Startup Business Models within the African Context
This evening, Afrinnovator will be hosting a Startup-focused event titled “What’s your Business Model?“. Last month we held an event that brought together several seed funds and VCs for a panel discussion open to questions from Startups about matters related to funding, we also got some feedback from these funds about what they have observed in the local (Kenyan) startup ecosystem.
Let’s see if we can set a foundation and context for the event later on today…
Perhaps I should start off by observing that this ecosystem is in a state of flux (not just in Kenya but in many other centers of technology innovation around the continent). As I have said before, I believe these are the formative days, the few million years post big-bang, if you would. So there are many questions and many gaps that need to be filled as we seek to learn from other innovation centers around the world, while at the same time setting the rules that will work best for our context all while actually building this thing. In a sense, it’s like setting about building a structure while figuring out what the actual structure should look like in the end and not just that but also how to build it, while building it!
One of the gaps that were observed out of that last event was the apparent lack of the ‘business dimension‘ in many of the startups that these investors talked to. Many had cool ideas, many had great ideas, many had the technical part sorted out – they had the skills to code their product – but few had a solid foundation in terms of the actual mechanics of taking those components and turning them into a viable, marketable and profitable product and overall profitable business.
One part of this problem relates to having a sound business model that works for what you’re trying to do. What’s a business model? A business model describes the rationale of how an organization creates, delivers, and captures value (economic, social, or other forms of value). This ties in aspects of defining what your product is, how you will go about making it, who your customer is, how you will reach them with your product, what it will cost you and how you will make money in the process and the specific activities and resources needed to make it all happen.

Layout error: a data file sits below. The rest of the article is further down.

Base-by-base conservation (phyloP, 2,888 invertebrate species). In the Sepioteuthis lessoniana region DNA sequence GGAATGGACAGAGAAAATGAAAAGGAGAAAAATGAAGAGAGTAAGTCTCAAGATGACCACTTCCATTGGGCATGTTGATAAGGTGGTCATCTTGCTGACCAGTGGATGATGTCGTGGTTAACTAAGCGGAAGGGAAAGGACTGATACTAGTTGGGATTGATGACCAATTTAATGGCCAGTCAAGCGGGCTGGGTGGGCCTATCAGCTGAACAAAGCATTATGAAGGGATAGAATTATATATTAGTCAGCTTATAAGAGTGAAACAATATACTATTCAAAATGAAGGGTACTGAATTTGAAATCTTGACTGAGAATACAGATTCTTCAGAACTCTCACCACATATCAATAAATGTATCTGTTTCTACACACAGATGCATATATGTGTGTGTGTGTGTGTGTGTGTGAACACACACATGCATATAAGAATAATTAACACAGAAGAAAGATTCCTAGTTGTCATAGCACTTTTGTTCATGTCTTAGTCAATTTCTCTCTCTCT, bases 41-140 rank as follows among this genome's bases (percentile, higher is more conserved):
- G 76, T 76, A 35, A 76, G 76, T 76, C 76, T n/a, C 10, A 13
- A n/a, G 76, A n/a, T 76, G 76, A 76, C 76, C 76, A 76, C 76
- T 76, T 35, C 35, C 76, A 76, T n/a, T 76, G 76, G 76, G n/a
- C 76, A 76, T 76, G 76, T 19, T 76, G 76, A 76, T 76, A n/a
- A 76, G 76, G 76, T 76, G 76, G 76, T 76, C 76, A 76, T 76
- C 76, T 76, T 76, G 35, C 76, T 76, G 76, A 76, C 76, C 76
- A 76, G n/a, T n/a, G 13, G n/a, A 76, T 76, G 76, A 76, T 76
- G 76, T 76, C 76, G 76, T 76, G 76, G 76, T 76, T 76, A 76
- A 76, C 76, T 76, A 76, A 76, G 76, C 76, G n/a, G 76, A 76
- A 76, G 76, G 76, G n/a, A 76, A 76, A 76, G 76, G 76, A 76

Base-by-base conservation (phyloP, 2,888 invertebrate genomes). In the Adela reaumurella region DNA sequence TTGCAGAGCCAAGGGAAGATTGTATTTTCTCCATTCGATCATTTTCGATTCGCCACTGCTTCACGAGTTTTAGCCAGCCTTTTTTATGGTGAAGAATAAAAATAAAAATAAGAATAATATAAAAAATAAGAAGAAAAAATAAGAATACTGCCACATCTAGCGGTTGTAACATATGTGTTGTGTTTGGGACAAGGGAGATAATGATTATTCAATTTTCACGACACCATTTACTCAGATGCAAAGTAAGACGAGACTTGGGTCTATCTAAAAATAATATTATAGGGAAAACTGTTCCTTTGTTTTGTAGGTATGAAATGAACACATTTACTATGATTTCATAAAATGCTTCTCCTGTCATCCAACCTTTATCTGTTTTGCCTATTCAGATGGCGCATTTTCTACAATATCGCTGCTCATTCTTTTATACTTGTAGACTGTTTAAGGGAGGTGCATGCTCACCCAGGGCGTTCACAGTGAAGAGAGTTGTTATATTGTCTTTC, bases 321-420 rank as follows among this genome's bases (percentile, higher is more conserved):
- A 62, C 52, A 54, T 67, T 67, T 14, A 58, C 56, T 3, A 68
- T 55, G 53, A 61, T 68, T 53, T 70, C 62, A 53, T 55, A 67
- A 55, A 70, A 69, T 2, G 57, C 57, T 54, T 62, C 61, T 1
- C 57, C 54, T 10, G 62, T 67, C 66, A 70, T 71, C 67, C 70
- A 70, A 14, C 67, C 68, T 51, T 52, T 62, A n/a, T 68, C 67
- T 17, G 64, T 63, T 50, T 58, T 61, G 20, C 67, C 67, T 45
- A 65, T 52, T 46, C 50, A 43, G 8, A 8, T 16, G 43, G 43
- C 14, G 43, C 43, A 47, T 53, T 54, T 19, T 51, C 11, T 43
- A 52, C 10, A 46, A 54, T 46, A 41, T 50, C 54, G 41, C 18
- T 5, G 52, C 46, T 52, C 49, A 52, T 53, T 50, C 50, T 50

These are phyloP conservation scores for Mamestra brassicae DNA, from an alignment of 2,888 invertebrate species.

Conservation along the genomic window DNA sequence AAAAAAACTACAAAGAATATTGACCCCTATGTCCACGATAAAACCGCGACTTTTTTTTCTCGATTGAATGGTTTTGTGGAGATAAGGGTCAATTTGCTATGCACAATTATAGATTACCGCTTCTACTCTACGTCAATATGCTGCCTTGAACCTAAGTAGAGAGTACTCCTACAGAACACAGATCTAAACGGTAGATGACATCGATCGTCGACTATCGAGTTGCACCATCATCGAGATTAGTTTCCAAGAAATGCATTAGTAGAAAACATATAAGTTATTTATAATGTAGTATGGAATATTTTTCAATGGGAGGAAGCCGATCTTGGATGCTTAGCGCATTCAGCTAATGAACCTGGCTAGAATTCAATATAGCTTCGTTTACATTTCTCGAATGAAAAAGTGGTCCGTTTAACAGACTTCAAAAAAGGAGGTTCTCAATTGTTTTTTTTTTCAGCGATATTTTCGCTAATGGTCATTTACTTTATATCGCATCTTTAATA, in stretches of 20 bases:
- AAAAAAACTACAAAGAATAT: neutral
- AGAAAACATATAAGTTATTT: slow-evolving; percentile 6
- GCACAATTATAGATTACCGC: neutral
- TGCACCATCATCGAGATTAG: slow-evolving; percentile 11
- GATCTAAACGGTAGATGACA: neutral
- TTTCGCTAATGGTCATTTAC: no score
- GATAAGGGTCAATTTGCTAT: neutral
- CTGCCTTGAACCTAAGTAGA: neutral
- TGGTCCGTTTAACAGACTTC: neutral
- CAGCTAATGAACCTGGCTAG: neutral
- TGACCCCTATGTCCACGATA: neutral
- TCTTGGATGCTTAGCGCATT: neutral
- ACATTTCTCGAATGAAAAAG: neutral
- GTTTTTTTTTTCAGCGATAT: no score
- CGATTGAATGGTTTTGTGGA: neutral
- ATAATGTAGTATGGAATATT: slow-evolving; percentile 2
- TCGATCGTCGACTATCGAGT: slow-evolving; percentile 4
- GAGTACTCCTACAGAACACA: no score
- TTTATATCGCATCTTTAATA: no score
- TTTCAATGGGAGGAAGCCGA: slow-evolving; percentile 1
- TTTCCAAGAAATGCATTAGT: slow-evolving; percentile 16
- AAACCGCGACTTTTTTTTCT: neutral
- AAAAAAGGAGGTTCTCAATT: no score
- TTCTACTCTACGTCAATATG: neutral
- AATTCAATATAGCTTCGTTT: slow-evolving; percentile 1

Let’s set aside the actual conversation about what a business model is, what classic business models exist and how to define the business model that works for you (we will be tweeting and perhaps even livestream) and try to put this whole discussion within our context. This is quite simple really and Mbwana already did a great job with his article about copy/to strategies by noting that you can’t lift already existing strategies into the African context and expect them to necessarily work exactly as they do in their regions of origin. This includes business models.
Mbwana gives a great example of FlipKart in India. While FlipKart could be called the Amazon of India, at the execution level, they are very unique to their context in terms of how they execute the payment and fulfillment components of their model. For FlipKart, Cash on Delivery offered the ideal mechanism for dealing with this and that’s because in India, they could not succeed at doing more or less the same thing that Amazon does (e-tailing), in the same way that Amazon does it. The ‘what‘ is similar to both, the ‘how‘ is different.
This does not just apply to just how to capture value from your customers (one aspect of a business model), but to the entire framework of all that goes into your business model.
So join us this evening at the Nairobi Innovation Hub to explore business models and put them into your own context. We’re also honored to have Mr. Liko Agosta co-founder of PesaPal and Verviant as part of the event sharing real world lessons from his experience in starting and running two tech companies. Karibu